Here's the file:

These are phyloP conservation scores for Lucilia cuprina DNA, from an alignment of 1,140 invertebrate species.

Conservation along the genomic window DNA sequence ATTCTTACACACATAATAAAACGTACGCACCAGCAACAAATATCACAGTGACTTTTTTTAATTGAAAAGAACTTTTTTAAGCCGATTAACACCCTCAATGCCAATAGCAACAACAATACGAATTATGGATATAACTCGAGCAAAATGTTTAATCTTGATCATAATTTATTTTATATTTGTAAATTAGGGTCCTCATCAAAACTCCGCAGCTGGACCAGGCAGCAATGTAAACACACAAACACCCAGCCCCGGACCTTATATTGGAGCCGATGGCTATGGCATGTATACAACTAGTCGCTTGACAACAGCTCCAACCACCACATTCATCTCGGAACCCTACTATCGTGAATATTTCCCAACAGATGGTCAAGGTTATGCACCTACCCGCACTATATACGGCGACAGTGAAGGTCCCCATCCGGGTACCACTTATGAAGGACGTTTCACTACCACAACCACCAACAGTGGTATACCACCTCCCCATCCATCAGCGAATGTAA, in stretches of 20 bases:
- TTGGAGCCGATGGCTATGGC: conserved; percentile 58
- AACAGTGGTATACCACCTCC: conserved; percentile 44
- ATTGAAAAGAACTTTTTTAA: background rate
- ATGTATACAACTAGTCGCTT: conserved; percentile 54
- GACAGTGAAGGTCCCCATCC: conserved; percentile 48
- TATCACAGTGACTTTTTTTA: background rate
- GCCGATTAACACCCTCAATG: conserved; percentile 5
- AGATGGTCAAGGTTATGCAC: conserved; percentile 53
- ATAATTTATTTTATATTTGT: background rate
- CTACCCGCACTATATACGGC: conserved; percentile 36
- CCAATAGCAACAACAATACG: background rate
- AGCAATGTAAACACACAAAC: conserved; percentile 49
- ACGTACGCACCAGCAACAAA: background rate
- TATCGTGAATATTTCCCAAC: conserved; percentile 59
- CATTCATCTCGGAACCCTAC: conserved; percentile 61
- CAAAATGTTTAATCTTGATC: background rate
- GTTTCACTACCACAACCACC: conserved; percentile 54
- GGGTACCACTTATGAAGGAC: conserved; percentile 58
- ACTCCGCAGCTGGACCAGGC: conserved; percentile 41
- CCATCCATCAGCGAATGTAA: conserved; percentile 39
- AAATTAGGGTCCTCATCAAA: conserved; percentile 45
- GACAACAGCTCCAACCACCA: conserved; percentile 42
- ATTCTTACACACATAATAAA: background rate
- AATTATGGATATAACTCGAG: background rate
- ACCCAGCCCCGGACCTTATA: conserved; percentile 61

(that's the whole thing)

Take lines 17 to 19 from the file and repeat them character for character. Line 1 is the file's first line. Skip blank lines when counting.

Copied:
- CATTCATCTCGGAACCCTAC: conserved; percentile 61
- CAAAATGTTTAATCTTGATC: background rate
- GTTTCACTACCACAACCACC: conserved; percentile 54